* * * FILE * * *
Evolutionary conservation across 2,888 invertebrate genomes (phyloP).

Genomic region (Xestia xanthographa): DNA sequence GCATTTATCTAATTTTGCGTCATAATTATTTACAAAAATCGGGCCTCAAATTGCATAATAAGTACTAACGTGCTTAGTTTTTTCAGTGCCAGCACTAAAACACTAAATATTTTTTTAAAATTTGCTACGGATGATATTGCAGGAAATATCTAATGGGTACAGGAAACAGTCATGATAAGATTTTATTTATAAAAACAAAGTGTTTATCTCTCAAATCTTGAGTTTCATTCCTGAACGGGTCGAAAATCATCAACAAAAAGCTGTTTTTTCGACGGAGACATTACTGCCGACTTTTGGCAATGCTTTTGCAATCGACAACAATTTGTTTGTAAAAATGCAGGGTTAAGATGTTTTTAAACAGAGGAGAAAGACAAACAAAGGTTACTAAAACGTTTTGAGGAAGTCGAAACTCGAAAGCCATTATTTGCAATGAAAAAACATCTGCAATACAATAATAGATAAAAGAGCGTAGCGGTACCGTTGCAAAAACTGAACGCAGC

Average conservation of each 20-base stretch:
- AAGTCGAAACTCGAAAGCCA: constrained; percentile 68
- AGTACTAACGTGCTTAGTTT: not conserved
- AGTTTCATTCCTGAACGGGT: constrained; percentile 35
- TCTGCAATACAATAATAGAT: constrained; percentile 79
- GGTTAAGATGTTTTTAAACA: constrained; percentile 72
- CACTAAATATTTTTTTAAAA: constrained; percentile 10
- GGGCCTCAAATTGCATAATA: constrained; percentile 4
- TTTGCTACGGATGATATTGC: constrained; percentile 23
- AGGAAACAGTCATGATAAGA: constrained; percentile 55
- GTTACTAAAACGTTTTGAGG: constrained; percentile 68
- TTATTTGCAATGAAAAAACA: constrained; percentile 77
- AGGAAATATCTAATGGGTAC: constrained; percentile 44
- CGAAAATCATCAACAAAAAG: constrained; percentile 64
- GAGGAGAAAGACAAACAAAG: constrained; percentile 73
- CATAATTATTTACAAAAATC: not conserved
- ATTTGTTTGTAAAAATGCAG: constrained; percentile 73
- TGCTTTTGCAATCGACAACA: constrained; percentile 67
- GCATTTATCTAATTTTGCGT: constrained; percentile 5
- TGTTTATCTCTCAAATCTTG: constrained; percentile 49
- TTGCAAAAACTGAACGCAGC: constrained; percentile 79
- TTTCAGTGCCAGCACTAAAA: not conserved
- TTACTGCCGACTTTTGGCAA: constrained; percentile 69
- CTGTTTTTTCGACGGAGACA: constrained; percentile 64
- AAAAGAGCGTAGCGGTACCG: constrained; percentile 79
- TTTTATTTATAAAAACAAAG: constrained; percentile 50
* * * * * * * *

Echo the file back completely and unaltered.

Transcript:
Evolutionary conservation across 2,888 invertebrate genomes (phyloP).

Genomic region (Xestia xanthographa): DNA sequence GCATTTATCTAATTTTGCGTCATAATTATTTACAAAAATCGGGCCTCAAATTGCATAATAAGTACTAACGTGCTTAGTTTTTTCAGTGCCAGCACTAAAACACTAAATATTTTTTTAAAATTTGCTACGGATGATATTGCAGGAAATATCTAATGGGTACAGGAAACAGTCATGATAAGATTTTATTTATAAAAACAAAGTGTTTATCTCTCAAATCTTGAGTTTCATTCCTGAACGGGTCGAAAATCATCAACAAAAAGCTGTTTTTTCGACGGAGACATTACTGCCGACTTTTGGCAATGCTTTTGCAATCGACAACAATTTGTTTGTAAAAATGCAGGGTTAAGATGTTTTTAAACAGAGGAGAAAGACAAACAAAGGTTACTAAAACGTTTTGAGGAAGTCGAAACTCGAAAGCCATTATTTGCAATGAAAAAACATCTGCAATACAATAATAGATAAAAGAGCGTAGCGGTACCGTTGCAAAAACTGAACGCAGC

Average conservation of each 20-base stretch:
- AAGTCGAAACTCGAAAGCCA: constrained; percentile 68
- AGTACTAACGTGCTTAGTTT: not conserved
- AGTTTCATTCCTGAACGGGT: constrained; percentile 35
- TCTGCAATACAATAATAGAT: constrained; percentile 79
- GGTTAAGATGTTTTTAAACA: constrained; percentile 72
- CACTAAATATTTTTTTAAAA: constrained; percentile 10
- GGGCCTCAAATTGCATAATA: constrained; percentile 4
- TTTGCTACGGATGATATTGC: constrained; percentile 23
- AGGAAACAGTCATGATAAGA: constrained; percentile 55
- GTTACTAAAACGTTTTGAGG: constrained; percentile 68
- TTATTTGCAATGAAAAAACA: constrained; percentile 77
- AGGAAATATCTAATGGGTAC: constrained; percentile 44
- CGAAAATCATCAACAAAAAG: constrained; percentile 64
- GAGGAGAAAGACAAACAAAG: constrained; percentile 73
- CATAATTATTTACAAAAATC: not conserved
- ATTTGTTTGTAAAAATGCAG: constrained; percentile 73
- TGCTTTTGCAATCGACAACA: constrained; percentile 67
- GCATTTATCTAATTTTGCGT: constrained; percentile 5
- TGTTTATCTCTCAAATCTTG: constrained; percentile 49
- TTGCAAAAACTGAACGCAGC: constrained; percentile 79
- TTTCAGTGCCAGCACTAAAA: not conserved
- TTACTGCCGACTTTTGGCAA: constrained; percentile 69
- CTGTTTTTTCGACGGAGACA: constrained; percentile 64
- AAAAGAGCGTAGCGGTACCG: constrained; percentile 79
- TTTTATTTATAAAAACAAAG: constrained; percentile 50